December 7th, 2011 10:09 AM
I am a member and found an attorney (Criminal Defense) through the ACLDN and have his name, number and email stored in my phone. He doesn't charge until he has to work, so basic questions are free. Once something happens that he will have to "work" on, then he will discuss the fees at that point. He told me if I'm ever involved in a situation to K.Y.B.M.S. and contact him immediately by any possible means.
Originally Posted by Marty Hayes
It's the same when I'm riding my motorcycle; I don't plan on getting in an accident, but I'm as prepared as possible. I don't plan on ever needing his services, but it makes me feel better knowing I have someone to call.
December 7th, 2011 10:44 AM
January 15th, 2012 06:41 PM
"Be Prepared for the Aftermath of a Self-Defense Shooting"
I disagree with many who responded they don't have an attorney that it's a waste of money to have one on retainer, etc. *No one plans to be involved in a self defense shooting but should it happen you will need an attorney and you'll need one IMMEDIATELY. *Searching for an attorney after a shooting could cost you more than money.
As a side note here's*Massad*Ayoob’s Five-Point Post Shooting Checklist
1. * Tell responding officers “I’m the victim; he is the perpetrator.”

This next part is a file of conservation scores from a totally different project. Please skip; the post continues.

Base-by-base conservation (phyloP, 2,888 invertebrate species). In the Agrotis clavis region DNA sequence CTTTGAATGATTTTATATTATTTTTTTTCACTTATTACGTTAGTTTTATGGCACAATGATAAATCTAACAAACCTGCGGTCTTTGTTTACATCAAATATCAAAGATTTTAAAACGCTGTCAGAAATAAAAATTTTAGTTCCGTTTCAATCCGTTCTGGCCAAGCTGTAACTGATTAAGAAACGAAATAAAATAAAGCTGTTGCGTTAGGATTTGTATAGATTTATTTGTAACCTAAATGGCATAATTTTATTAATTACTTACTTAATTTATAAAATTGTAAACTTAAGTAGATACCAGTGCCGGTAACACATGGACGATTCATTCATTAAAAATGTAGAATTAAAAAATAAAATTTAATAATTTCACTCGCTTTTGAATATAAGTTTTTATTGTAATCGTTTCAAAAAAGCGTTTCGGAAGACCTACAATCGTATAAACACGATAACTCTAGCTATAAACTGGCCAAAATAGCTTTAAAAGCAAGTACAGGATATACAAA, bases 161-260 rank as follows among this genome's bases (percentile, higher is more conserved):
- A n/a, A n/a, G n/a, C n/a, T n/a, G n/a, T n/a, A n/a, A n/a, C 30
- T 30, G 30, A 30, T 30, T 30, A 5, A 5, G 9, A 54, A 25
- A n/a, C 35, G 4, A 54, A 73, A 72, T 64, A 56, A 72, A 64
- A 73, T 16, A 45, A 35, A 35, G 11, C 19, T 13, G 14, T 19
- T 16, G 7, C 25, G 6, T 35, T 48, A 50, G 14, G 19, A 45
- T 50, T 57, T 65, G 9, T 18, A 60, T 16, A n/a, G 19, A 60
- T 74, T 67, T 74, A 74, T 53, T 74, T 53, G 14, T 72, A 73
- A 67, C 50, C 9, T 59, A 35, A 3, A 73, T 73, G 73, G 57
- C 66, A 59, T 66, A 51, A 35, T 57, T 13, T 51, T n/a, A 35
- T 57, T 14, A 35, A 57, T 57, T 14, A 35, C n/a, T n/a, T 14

2. *Tell responding officers, “I will sign a complaint.”
3. *Point out pertinent evidence.
4. *Point out any witnesses who saw what happened.
5. * ====> If there is any hint that you are a suspect, say “Officer, you will have my full cooperation after I have counsel here.”
The Three Most Common Post-Shooting Errors
You also check out the Armed Citizens Networks recent article entitled "Be Prepared for the Aftermath of a Self-Defense Shooting"
Armed Citizens' Legal Defense Network, Inc.
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"Arms in the hands of individual citizens may be used at individual discretion...in private self-defense" - John Adams
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January 16th, 2012 10:03 PM
#2 on the speed dial, after what happened to my friend 6 months ago, I follow the theory that you need to protect yourself in more than one way.
January 17th, 2012 10:40 PM
I have typed this before, but I can't find the post so I will type it again.
I have had my CHL since '95 when it became legal in TX. I spoke to a LEO friend of mine at the time and asked who he would call if he or someone in his family had to defend themselves with a firearm in a self defense situation. He got back to me a couple of days later with a name and said he would trust his family to this attorney if that happened. He got names from the Union and then asked other officers that had used them if they would use them if their spouse needed it.(Seems he had not thought of it before and was just gong to leave it to the union if he was involved. I asked about the wife and it made him think, so he asked his fellow LEOs.)